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This is a shot from Lennox Head, near Byron Bay, the eastern-most spot on the Australian coast. The view to the south shows another beautiful beach. The lighthouse at the head dates back to 1903 and is 'lovely' as the Aussies say. Steffi snapped a shot of Mom and Dad at the sign noting the eastern point. The next land east of here is South America, way across the Pacific Ocean.
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Continuing up the east coast, we approached the Gold Coast and Surfers Paradise, where our friends, the James Smiths, live. We were warmly greeted and stayed several days at their lovely home which borders one of the canals in the area thereby allowing boats access to many kilometers of waterway. We enjoyed a real Australian meal cooked on the 'barbie' with the Smiths. At the table going clockwise from the top, you see James, eldest son James, Jennifer, second son Andrew, wife Sherri, daughter Victoria, and Steffi. If you carefully look in the background, you can see a real 'American' barbeque, which James prefers to use! Here is another shot of us all before going out to dinner at the Surfers Paradise harbor.
A short drive from the Smith's home is the main Surfers Paradise beach shown in these pictures. While the beach has some similarities to Miami Beach, including many high rises, it is much prettier and uncrowded. Next you can see Jennifer and Steffi in the waves trying their luck at body surfing. Steffi is a champ at this, but really needs her boogie board which we left in Denver.
When we went to dinner, for an unbelievable seafood buffet, we crossed a pedestrian bridge to the restaurants which was lighted with blue neon. It is very lovely. Here are the Riches getting ready for their wonderful meal featuring seafood and other local delicacies. It was great! Thanks again!
After our visit with the Smiths, we discovered we only had one day to drive all the way back to Sydney. We went on the inland New England Highway which is very rural with many diary farms and some sheep. We did not pause to take pictures along the way as we needed to hustle to catch an early flight from Sydney north to Cairns. Despite a very long 12 hour day, we made it to the plane!
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Cairns Wild World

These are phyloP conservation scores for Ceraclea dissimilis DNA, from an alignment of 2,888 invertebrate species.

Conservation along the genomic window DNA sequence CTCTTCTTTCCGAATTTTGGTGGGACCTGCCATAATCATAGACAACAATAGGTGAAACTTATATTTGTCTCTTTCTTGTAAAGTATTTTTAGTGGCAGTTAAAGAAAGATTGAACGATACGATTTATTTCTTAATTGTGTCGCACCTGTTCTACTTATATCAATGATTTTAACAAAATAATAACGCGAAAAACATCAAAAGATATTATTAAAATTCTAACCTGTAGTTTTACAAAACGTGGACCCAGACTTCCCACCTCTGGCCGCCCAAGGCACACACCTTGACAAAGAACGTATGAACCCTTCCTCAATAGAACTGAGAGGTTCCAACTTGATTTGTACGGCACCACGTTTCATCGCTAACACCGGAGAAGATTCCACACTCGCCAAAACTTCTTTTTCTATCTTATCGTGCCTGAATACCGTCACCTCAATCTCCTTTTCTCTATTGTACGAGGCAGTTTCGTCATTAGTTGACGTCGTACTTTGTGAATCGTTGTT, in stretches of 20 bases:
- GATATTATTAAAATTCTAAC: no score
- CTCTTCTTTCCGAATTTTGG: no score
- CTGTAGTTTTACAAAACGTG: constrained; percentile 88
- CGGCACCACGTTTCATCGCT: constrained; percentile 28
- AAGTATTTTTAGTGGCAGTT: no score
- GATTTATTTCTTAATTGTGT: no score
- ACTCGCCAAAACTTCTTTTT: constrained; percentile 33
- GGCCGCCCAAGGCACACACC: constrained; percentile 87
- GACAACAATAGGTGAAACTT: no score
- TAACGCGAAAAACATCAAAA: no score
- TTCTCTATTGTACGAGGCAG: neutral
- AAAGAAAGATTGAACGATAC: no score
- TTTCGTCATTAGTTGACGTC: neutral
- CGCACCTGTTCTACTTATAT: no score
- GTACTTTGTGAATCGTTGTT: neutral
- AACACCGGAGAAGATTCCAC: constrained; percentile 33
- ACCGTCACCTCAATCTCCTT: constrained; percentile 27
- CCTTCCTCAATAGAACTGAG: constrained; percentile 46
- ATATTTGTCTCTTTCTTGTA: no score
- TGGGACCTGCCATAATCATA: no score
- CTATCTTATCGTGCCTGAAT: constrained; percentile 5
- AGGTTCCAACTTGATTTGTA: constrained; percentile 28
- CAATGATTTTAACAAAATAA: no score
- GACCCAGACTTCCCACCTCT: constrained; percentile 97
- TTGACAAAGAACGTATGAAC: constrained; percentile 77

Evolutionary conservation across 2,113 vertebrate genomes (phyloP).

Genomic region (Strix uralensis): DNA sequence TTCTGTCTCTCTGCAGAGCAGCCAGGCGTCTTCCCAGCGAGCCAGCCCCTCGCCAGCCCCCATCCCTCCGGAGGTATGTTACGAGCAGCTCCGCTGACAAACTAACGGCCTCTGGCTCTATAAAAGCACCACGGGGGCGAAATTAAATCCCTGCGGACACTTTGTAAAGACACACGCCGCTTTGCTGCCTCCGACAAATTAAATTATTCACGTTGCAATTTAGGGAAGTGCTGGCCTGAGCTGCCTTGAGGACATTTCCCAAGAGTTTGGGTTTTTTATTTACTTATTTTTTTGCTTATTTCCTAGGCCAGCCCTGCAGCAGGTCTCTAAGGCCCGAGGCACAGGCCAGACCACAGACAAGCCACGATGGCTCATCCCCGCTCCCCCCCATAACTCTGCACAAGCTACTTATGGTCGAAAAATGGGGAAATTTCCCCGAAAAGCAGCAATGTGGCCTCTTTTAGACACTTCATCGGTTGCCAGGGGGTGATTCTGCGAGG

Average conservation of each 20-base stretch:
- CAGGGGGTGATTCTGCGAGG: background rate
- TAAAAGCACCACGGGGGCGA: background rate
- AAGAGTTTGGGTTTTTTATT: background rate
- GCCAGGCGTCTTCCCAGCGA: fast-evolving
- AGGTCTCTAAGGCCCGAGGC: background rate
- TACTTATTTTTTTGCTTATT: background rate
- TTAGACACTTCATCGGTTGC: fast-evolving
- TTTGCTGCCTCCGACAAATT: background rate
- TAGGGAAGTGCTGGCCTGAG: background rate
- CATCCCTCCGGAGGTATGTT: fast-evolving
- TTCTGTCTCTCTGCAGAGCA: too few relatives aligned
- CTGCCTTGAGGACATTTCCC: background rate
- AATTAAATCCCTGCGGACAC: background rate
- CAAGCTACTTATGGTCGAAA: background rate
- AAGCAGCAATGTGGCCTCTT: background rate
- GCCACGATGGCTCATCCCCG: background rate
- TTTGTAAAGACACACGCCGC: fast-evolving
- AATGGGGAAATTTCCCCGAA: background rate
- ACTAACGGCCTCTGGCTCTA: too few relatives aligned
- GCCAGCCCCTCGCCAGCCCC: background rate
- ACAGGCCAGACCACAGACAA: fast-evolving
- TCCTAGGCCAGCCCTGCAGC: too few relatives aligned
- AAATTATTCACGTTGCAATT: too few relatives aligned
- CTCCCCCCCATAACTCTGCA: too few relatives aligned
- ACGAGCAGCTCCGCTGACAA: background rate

We have mentioned previously that we went to the Wild World zoo in Cairns. We got a chance to see some Australian animals that we had not seen before. First, you see a pink beaked Australian Pelican whose warning honk and sharp bill got your attention very quickly. The next picture looks like an American alligator, but actually it is an Australian fresh water crocodile, or freshie, which we did NOT see, luckily, in the wild. Finally, a couple of Koalas in the maternity ward. You can see the female on the top may have a bladder infection. Hopefully, they are treating her with antibiotics just like the Koala hospital was doing.
Talk about a petting farm! Denny and Stephanie especially liked feeding the smaller red kangaroos. They were well educated as to where the food came from and we also learned that the bigger ones would intimidate the smaller ones to leave when food was available. We, of course, then made a point to feed the younger kangaroos. The pictures we have all seen of kangaroos boxing is, in fact, real. While feeding the small kangaroos, two of the bigger ones were actually sparring with each other. Neither landed a major blow with the front paws, but the rear legs looked pretty fierce. Finally, here is a view of some Rainbow Lorikeets, the same birds that we saw in the Houge's backyard in Grafton.
We also saw an Emu, which are present all over Australia except in the rainforest. The next bird is a Cassowary, which is a bird that lives in the rainforest and is endangered due to the ever decreasing amount of habitat. Finally, as we were leaving, we saw a very large (3 or so inches (8 cm) in diameter) spider making a web in one of the covered picnic areas. Being Australia, we decided to leave him or her very well alone. It was quite a pretty insect in any case.
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Cairns Ellis Beach